Navigating life as a woman in the world today is interesting. From Nigeria to Timbuktu, it’ll amaze you how similar all our experiences are. Every Wednesday, women the world over will share their experiences on everything from sex to politics right here. This is Zikoko’s What She Said.
Today’s subject on #ZikokoWhatSheSaid is Onyeche Ebie, a 53-year-old Nigerian woman. She talks about the different phases of friendships in her life. From her first real friend to her first betrayal as an adult, Onyeche shares the moments that led up to her believing that life is better without a lot of friends.
What’s an advice 20-year-old you needed?
You don’t need too many friends in life.
At 28, I locked up on the idea of friendships. I’d just gotten my first job ever at a bank and got close to one of my colleagues. She’d already been in my department for two years, so it made sense to learn from her. I thought we’d become friends.
A few months later, she placed a complaint with our branch manager. She accused me of trying to defraud the company with a customer I’d become friends with. It probably wasn’t alright, but as my friend, she should have spoken to me first. I got off with only a warning because one of our senior colleagues told her she needed more proof. Other than that, the branch manager would’ve fired me.
So, that was the end of chasing friendships. I never understood why she did it, but I didn’t ask.
Wow. Did you have any close friends before this experience?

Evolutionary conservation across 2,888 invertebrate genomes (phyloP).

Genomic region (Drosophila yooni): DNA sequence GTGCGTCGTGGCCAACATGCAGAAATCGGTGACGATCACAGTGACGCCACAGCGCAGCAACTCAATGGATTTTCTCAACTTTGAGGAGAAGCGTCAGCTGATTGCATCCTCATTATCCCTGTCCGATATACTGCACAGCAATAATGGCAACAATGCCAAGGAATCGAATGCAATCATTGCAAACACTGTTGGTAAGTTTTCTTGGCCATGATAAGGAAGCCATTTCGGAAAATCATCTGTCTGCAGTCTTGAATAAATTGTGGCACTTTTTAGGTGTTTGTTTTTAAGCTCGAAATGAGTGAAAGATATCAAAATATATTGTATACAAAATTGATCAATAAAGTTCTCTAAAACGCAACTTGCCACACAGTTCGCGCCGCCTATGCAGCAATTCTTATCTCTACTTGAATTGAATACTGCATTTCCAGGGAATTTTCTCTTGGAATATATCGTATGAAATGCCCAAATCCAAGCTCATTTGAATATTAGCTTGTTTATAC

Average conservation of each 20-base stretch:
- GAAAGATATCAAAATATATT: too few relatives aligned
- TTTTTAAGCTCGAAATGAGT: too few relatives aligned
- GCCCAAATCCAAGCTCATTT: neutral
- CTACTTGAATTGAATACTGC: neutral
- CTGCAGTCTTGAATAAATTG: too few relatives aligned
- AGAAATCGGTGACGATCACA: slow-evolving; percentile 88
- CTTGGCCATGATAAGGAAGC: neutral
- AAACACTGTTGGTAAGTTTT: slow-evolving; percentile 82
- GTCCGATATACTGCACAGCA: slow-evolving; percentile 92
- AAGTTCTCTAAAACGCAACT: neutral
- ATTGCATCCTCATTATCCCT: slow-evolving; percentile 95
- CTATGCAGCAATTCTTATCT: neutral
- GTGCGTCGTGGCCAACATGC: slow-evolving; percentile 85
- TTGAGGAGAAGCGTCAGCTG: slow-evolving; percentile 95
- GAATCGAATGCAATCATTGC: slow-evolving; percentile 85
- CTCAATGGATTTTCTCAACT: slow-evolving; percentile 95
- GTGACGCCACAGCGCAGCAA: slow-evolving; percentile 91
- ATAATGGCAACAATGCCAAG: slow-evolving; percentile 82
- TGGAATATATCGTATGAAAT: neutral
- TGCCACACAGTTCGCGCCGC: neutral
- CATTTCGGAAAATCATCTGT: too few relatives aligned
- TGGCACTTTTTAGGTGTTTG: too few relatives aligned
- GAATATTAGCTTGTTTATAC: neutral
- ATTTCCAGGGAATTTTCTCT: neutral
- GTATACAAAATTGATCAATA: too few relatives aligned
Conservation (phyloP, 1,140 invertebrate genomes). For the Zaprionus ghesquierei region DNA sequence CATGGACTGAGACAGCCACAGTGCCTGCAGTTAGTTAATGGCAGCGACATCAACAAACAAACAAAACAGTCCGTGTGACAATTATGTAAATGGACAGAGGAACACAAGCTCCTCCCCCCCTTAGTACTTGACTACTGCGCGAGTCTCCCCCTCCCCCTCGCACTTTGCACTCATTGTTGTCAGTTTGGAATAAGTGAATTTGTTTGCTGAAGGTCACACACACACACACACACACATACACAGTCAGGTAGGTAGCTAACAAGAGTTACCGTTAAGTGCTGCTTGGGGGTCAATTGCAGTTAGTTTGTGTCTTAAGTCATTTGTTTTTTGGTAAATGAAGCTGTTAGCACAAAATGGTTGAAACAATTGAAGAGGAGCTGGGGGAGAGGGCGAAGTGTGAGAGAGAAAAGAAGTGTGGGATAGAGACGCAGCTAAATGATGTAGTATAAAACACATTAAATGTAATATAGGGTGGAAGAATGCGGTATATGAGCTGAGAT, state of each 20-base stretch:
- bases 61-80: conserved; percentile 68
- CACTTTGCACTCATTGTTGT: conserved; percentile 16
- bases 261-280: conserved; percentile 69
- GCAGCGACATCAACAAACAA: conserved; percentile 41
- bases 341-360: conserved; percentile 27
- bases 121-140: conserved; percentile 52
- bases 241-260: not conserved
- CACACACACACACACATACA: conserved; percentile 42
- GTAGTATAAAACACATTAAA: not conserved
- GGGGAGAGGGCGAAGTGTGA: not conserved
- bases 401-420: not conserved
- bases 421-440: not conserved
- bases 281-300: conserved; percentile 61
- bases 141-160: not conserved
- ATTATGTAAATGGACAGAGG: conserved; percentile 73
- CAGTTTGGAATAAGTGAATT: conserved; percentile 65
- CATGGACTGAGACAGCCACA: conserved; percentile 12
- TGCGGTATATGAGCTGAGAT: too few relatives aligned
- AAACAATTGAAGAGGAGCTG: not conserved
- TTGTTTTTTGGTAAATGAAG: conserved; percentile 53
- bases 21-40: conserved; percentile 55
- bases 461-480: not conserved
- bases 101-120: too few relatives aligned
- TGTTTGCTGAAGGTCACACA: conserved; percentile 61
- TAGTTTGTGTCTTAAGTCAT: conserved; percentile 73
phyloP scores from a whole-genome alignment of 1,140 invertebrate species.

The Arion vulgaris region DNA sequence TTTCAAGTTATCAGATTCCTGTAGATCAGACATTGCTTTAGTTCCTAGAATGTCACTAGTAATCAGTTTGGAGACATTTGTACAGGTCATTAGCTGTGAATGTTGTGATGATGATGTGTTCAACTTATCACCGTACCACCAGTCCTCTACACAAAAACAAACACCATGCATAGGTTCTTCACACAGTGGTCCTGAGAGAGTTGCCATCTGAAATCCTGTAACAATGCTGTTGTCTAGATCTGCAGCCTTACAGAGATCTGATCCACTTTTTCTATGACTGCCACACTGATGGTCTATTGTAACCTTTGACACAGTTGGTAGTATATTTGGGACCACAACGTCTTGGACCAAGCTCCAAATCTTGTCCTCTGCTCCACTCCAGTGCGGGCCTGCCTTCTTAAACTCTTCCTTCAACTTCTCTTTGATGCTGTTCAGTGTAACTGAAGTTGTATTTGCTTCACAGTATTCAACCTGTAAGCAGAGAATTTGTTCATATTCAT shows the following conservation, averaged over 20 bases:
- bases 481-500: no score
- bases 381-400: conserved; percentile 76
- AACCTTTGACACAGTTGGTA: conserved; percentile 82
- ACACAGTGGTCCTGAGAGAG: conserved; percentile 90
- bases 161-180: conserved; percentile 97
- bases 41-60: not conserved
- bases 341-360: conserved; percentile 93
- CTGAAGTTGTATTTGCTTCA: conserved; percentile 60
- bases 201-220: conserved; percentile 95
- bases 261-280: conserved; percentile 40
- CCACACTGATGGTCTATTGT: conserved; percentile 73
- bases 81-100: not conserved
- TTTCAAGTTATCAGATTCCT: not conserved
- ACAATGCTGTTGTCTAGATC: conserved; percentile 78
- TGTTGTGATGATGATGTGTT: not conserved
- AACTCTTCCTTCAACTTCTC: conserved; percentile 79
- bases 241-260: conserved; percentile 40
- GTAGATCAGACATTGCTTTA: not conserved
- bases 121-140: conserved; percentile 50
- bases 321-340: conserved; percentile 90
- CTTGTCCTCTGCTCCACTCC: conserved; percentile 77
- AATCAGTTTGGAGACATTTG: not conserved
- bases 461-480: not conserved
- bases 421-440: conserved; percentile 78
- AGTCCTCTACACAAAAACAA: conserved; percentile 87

Not exactly. I’d never been the type of person to open up to people. I just didn’t enjoy talking. So I didn’t make any real friends until university.
The first was Mfon. We were in the same department, but we didn’t notice each other until our second year. Our department needed girls to represent them at Nigerian University Games Association (NUGA), and we were picked for the badminton tournament.
During the game, we talked between sets. She wasn’t as reserved as me, but I didn’t mind. I found out she’d grown up with busy parents like me and moved around often. So there was a lot to talk about. By the end of the game, we were friends.
That’s so cute. Who were the others?
My only other friend was Patience. We were from the same state, so it was easy to click at first. Things ended because she liked a guy that wanted to date me in 200 level.
Mfon became my closest friend. My best friend actually. I loved how she made me try new things. I remember she got me my first lipstick. It was special because that was the first time I’d gotten a gift from anyone.
So what changed?